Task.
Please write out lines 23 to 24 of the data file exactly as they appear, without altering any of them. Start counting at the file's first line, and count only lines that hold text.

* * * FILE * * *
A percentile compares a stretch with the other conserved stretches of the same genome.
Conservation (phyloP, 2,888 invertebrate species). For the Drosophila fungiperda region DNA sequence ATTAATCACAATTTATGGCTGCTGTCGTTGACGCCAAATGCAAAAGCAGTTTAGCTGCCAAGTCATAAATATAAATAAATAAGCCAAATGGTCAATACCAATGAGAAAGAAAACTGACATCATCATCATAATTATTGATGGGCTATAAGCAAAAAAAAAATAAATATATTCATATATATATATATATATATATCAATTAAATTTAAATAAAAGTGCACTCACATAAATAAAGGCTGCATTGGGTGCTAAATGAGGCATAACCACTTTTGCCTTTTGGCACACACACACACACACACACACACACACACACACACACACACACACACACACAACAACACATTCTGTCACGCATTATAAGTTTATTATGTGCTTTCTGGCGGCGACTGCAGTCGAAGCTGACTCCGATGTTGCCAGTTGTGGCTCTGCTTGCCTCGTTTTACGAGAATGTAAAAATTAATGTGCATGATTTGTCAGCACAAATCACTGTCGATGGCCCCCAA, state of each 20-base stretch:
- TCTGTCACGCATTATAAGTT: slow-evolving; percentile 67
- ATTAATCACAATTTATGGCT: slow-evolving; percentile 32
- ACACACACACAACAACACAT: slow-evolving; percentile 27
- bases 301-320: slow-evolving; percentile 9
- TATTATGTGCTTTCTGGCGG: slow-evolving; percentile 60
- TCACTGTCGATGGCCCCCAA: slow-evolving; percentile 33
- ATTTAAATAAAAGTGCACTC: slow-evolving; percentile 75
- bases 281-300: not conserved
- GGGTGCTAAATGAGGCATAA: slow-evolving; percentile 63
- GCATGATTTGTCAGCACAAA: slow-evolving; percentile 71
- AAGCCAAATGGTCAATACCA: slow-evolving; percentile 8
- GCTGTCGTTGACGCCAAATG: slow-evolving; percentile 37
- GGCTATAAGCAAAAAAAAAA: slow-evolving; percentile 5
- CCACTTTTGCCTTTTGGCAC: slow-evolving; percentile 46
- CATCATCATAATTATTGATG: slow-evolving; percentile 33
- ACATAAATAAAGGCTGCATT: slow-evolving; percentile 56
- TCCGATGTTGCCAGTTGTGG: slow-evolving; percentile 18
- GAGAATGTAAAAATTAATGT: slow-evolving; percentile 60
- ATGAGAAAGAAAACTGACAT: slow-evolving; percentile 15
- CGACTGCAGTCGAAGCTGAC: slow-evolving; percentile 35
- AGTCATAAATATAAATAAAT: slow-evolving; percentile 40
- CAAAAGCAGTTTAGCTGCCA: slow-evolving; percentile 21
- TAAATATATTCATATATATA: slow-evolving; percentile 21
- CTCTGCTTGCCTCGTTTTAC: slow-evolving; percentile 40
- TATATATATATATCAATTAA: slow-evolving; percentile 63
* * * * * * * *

- AGTCATAAATATAAATAAAT: slow-evolving; percentile 40
- CAAAAGCAGTTTAGCTGCCA: slow-evolving; percentile 21